“Summer Melt”: How to Keep Students Enrolled in College
It’s no surprise that the transition from high school to college is full of obstacles and unknowns. But what may come as a surprise is that the summer prior is the most significant period in the college-intending student’s journey, and it’s often the most overlooked.
During the time between confirming college acceptance and arriving on campus in the Fall, teenagers are faced with major responsibilities, decisions and tasks to complete the enrollment process. And as it turns out, universities are failing to bridge that very important last mile.
What is Summer Melt?
College-intending students who fail to show up on campus in the fall comprise a phenomenon known as the “summer melt”. According to the U.S. Department of Education, about 20% of students who have committed to enroll “melt away,” with minority, lower-income and first-generation students being the most vulnerable.
If you’ve found that your university has been plagued the summer melt, fortunately there are tactics to keep students actively engaged and committed. Continue reading to learn why the summer melt matters, current melt statistics, and successful strategies that other universities are using to mitigate the phenomenon.
Top 3 Summer Melt Factors
There are many factors that impact a student’s ability to complete the last mile of the admissions process, but most commonly they boil down to the following:
1. Financial Burdens
The reality of just how much it costs to earn a degree begins to set in during summer months. Students begin to receive bills related to tuition, housing, and health insurance, and working through the logistics of setting up payment plans and budgeting for other costs can be overwhelming.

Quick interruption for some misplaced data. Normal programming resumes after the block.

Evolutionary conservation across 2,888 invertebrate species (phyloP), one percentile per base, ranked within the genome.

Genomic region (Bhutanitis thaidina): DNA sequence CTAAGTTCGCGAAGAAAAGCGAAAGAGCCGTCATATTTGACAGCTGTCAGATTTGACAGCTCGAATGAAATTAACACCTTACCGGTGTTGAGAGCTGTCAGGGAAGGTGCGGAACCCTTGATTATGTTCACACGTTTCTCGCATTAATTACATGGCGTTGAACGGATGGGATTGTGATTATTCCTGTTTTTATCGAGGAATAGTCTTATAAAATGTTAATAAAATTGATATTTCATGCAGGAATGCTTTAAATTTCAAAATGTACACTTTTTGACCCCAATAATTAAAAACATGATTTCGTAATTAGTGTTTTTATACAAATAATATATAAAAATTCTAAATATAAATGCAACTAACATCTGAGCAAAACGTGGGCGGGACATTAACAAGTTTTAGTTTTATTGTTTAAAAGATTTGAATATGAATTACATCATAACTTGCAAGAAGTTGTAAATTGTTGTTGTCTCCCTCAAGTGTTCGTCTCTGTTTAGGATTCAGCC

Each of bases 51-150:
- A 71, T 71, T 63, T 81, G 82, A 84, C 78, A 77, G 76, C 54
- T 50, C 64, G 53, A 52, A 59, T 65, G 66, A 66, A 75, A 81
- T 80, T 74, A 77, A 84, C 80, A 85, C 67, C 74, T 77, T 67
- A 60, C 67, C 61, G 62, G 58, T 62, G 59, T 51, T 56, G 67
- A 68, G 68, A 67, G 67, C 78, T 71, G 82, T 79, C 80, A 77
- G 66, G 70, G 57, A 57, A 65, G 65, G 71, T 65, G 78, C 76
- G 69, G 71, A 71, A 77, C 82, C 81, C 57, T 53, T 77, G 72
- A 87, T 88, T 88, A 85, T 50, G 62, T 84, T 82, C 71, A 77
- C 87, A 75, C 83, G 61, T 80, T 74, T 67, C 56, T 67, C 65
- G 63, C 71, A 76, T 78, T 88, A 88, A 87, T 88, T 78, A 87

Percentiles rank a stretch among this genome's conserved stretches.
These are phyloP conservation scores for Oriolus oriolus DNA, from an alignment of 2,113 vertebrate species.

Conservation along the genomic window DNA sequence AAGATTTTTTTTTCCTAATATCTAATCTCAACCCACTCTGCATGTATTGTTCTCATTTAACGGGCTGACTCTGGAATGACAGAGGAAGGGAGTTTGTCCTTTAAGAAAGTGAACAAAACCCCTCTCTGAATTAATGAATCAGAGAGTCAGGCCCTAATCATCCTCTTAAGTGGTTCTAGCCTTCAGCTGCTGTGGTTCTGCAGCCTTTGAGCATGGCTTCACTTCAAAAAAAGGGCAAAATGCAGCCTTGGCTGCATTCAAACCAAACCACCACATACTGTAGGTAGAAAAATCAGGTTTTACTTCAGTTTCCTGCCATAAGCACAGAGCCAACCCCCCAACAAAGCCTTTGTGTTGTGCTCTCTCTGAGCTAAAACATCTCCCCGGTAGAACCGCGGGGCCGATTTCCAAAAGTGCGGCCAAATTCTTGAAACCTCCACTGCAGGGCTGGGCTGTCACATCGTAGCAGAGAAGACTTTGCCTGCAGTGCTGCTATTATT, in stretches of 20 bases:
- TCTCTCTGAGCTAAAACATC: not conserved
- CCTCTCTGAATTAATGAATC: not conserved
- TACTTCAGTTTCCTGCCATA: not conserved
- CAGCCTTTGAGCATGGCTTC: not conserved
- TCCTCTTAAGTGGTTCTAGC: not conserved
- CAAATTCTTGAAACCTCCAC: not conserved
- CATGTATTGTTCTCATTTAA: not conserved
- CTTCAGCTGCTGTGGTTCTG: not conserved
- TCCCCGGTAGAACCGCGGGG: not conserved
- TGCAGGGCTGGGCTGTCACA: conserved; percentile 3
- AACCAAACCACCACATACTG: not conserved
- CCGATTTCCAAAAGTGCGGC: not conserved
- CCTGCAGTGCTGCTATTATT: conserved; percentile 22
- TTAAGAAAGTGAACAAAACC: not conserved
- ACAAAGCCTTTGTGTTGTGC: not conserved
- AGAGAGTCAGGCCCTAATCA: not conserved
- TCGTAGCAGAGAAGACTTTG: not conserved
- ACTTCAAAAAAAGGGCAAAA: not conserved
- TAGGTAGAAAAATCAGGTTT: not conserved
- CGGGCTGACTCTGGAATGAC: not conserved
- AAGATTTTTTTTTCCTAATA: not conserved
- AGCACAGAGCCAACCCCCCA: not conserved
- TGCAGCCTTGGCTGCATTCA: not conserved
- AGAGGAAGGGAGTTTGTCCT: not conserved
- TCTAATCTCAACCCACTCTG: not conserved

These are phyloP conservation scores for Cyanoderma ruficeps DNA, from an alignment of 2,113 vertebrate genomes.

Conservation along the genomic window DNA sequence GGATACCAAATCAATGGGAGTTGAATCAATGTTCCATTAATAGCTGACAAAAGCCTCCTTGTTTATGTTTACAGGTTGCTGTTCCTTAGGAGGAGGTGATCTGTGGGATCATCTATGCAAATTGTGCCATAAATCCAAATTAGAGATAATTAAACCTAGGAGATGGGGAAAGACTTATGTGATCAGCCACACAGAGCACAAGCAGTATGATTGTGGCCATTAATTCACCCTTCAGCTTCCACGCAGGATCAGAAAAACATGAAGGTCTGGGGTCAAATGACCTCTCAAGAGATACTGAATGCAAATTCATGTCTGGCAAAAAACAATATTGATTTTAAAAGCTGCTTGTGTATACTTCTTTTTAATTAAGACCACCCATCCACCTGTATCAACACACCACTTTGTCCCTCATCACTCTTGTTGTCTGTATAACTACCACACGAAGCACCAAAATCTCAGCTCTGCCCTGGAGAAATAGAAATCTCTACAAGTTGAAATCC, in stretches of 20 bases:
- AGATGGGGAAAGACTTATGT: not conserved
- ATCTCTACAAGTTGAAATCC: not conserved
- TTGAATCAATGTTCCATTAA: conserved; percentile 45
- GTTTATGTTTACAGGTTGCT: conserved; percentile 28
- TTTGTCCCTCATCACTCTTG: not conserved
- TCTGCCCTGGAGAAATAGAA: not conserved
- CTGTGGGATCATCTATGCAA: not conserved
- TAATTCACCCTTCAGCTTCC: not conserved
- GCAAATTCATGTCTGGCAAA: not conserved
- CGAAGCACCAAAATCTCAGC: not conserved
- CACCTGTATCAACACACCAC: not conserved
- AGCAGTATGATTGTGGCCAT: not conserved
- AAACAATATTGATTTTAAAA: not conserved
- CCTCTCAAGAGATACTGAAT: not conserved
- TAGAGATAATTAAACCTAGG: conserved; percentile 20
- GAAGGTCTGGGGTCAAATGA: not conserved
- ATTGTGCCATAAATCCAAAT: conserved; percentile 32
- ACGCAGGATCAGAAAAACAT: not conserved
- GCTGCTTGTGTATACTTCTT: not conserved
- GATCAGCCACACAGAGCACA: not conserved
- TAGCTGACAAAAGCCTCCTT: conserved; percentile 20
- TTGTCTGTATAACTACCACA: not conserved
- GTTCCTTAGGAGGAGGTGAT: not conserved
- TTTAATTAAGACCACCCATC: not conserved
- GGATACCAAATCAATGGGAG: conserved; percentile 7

2. Lack of Support
After graduation, students support from high school staff naturally disappears. Also, not every student receives adequate support at home, and even parents who are involved may be just as overwhelmed by the process. During the summer, students are now tasked with paperwork and deadlines, many times without mentorship from there chosen university. To make matters more difficult, often times universities run on limited staff during the summer, so departments may be closed and support services may not be accessible when needed.
3. Transition Anxiety
Aside from all the logistics, it is common for students to feel emotionally unprepared to leave home. This apprehension may stem from family dynamics, but more often than not, students feel a lack of connection with their new school.
Top 3 Ways to Keep Students “Cool” During the Summer Melt
1. Go Mobile
According to Cappex, 77% of students do want relevant information from their university via text. Today’s average college student no longer uses email as their primary source of communication. In fact, open rates for emails have fallen to about 15%, where text message open rates are soaring at 99%. And 90% of these texts are read by the recipient in under three minutes. Texting college-intending students can simplify the process of sending task reminders, and improve students access to their academic information, as well as the overall relationship between the student and university.
2. Assign a School Counselor
Once a student has confirmed acceptance, they should be assigned a counselor to help them navigate through the entire enrollment process. If possible, universities should extend the counselors contracts to include summer months. Universities should also provide workshops for students and their families over the summer, or create a web-based portal to demonstrate how to complete certain tasks.
3. Build a Solid Community
Establishing a community where students feel at home at your university before they even set foot on campus will create a sense of loyalty. As a best practice, universities should start this process right after a student is accepted, which will even boost yield rates.
In order to encourage your students to start their college careers, your university has a big role to keep them on track during the summer. Research has proven that interventions do reduce the melt. In fact, Georgia State University was able to reduce summer melt at their university by 21.4% just by utilizing smart text messaging (click here to learn more about the study). Therefore, it’s worth the investment to put measures in place to close the opportunity gap at your university.
What will your university do to keep students “cool”?